Found in Translation. The best communication practices for dealing with Asian partners.

During the past 10 years, Asia has become a mighty power on the global digital market. Everyone has their ambitions to grab a piece of cake, but only those who get past the language and cultural barriers succeed.

Of course, whether your client is an advertiser of a publisher, you might think that if both sides find the deal beneficial, getting the contract is inevitable regardless of minor differences between ways of thinking. Be it good or bad, it is quite far from the truth, in our experience. That is why we are here to tell you about the most important concepts, dissimilarities, and nuances to help build long-lasting and fruitful business relationships.

  1. Language. You might have noticed that different nations’ attitude towards English as a lingua franca varies even throughout Europe. You might have been advised to learn a couple of phrases in your partner’s language but never followed this advice. We tell you it’s high time you did this (and see what happens).
  2. Reputation. The concept of face is present in Chinese, Korean and Japanese cultures. The loss of face is considered to be a “social death” and is, more or less, the worst thing that can happen to a person from those countries. What does this mean for business communication? a) Do not say your partner is wrong/mistaken/does something in an inappropriate way. Do not let them look lacking expertise or information. b) Keep in mind that you won’t hear a direct “no”, rather a statement like “We’ll consider this option”, “I’ll think about it”, “I’ll try”. Do not insist on a less vague answer, because by this you’re forcing your counterpart to be rude. Of course, they expect you to avoid straightforward refusals in return, it’s a taboo for both sides:) c) Steer clear of joking. Chances that you fail to adapt your sense of humor or touch some delicate matters are to high.
  3. Politics. Just avoid anything related to the matter (might be a piece of good advice for any business conversations as well).
  4. Confucian values — hierarchy, responsibility, respect for the elders. And don’t let the appearances delude you. The advertising industry is, truely, younger and less conservative in general, but a cute 24 y/o BDM is a Mickey Mouse hoodie was still born and bred onto those ancient values. We have noticed that many of our partners love their bosses and really need their approval for every matter. “I once managed to receive a long-expected payment by telling the Chinese manager my boss would be very angry at me” — anonymous BDM, Adsbalance;)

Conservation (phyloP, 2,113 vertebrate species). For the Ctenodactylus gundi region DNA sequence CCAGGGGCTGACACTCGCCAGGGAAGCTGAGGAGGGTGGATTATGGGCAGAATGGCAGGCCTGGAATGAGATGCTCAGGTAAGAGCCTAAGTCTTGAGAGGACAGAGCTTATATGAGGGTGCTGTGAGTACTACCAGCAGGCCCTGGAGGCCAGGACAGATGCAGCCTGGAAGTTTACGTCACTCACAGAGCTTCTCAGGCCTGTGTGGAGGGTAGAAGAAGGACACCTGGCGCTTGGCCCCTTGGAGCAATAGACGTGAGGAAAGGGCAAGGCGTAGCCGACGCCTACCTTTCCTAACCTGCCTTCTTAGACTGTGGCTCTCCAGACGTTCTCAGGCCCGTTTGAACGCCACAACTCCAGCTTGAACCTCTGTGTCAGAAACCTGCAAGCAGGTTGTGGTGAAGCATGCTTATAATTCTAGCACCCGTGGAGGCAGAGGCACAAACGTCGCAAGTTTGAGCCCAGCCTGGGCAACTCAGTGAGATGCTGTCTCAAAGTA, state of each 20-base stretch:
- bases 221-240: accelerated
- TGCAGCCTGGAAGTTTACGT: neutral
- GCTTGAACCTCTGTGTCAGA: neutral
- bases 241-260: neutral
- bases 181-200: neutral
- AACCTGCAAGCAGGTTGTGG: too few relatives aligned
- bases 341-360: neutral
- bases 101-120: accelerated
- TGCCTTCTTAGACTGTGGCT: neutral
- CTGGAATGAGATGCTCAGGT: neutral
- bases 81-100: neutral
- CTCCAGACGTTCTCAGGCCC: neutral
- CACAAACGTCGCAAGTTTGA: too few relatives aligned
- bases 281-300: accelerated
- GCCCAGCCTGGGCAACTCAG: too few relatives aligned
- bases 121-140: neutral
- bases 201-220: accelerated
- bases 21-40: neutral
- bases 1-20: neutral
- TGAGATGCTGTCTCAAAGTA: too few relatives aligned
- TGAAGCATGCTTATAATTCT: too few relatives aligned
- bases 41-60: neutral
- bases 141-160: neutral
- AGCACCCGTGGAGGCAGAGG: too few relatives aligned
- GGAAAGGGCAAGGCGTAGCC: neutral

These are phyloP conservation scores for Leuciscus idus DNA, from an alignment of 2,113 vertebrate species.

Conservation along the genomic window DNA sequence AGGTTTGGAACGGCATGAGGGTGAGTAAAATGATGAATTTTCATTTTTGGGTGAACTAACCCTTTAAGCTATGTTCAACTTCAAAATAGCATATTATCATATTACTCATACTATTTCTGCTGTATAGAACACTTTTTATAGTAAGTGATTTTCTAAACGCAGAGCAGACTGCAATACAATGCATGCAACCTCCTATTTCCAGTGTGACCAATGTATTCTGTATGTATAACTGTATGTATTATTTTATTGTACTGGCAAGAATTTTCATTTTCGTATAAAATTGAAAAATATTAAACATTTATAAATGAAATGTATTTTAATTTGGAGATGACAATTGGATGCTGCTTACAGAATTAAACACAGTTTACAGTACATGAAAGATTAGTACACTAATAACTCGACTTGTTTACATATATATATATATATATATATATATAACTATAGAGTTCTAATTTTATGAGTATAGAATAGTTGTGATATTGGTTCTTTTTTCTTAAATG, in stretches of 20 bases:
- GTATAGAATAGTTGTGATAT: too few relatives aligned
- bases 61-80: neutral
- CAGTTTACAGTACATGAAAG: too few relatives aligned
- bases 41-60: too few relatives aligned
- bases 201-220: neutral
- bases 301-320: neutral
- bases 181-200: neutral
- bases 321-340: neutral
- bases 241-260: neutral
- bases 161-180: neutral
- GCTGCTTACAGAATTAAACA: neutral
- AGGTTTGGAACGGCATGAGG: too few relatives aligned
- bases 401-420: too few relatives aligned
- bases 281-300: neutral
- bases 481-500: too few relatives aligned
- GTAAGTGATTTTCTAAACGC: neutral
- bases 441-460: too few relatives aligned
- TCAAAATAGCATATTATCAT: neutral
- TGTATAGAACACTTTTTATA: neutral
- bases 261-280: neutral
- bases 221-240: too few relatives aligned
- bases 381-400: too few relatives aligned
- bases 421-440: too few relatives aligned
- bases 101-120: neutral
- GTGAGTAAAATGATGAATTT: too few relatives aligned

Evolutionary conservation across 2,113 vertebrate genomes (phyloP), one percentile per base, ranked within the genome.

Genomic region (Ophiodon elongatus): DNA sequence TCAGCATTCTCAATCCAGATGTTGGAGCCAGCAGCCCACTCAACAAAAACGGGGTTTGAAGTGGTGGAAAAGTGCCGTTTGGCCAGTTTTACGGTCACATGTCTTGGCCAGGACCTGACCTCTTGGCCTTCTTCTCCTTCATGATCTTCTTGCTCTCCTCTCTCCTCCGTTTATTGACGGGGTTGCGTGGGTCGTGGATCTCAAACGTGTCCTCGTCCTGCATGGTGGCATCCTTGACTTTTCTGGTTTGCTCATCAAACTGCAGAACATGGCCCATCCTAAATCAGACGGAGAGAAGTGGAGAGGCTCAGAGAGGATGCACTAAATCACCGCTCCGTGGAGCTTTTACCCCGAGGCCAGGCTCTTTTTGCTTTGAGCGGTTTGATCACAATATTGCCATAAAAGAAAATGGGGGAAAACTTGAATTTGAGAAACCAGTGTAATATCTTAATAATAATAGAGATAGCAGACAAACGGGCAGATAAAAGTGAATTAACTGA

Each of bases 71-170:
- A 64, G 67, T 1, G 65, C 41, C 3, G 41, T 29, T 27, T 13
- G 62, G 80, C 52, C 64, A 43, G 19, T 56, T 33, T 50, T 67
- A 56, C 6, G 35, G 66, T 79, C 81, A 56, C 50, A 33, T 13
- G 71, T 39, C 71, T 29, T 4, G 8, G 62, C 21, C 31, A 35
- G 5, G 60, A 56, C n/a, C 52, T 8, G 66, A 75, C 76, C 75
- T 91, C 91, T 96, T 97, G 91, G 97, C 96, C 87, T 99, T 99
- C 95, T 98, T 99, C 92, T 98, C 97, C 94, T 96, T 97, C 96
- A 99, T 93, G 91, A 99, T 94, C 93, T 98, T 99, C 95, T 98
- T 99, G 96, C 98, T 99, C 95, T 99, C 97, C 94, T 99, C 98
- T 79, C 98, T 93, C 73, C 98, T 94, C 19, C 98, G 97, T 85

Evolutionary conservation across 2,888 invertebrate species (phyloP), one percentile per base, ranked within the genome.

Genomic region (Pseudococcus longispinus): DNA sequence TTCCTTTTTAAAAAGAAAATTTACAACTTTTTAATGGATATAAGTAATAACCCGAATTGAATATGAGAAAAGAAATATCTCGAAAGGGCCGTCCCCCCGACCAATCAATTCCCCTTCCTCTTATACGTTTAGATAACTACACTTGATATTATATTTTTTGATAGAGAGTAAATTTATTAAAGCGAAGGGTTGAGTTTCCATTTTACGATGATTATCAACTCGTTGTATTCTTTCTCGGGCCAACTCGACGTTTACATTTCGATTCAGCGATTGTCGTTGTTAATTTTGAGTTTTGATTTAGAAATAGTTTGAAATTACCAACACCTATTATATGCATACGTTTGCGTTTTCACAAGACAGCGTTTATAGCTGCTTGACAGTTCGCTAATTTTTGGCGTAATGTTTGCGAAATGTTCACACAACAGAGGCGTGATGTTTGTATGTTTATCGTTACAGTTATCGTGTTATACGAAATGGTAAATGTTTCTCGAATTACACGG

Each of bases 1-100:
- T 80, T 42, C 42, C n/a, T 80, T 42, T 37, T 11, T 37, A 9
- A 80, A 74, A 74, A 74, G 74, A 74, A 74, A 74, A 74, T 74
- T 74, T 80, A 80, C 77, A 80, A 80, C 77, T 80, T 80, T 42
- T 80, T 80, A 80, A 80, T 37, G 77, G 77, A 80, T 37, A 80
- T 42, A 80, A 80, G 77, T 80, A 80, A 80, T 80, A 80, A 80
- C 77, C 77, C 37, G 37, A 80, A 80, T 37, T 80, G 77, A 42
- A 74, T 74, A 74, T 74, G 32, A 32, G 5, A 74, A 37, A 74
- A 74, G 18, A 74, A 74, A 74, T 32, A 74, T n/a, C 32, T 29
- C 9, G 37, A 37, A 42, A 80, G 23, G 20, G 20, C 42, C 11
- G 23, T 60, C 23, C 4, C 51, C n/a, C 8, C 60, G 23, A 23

5. And yes, this is also part of another huge difference — bureaucracy. Where we have 2 steps for making a payment, they might have 9, so just be patient and resist the temptation of seeing this as disrespect or their finance managers as the Zootopia sloths.
  6. Personal contacts are as important as ever. You might need a trusted intermediary, maybe even a native language speaker. Some performance marketing agencies already have special Asian departments with a degree in the needed region studies. After having established a contact, be ready to be in touch 24/7. Getting back to reputation and personal recommendations: did you know that TaoBao’s references system played a key role in its success?

Apart from these recommendations, here are some short tips from Adsbalance team based on their personal experience:

Do not ask two questions at once. — Anna, SR BDM

(note from the author: I try to avoid this regardless of the partner’s ethnicity. I even avoid this with my colleagues. For the better)

Be patient. Hurrying seems to be a sign of disrespect. — Maria, Publishers relationships manager

You need to build a relationship first. Then you can do business. — Oxana, BDM

I once had to re-establish the trust with the existing partner for 1.5 months because they had changes in the team. — Maxim, SR BDM.

They love their children. Once I mentioned my partner’s son in the conversation. Since then, I was the only one from our team he wanted to talk to — Max, Head of Sales

We hope that these simple steps are handy on your way to mastering the cross-cultural communication!

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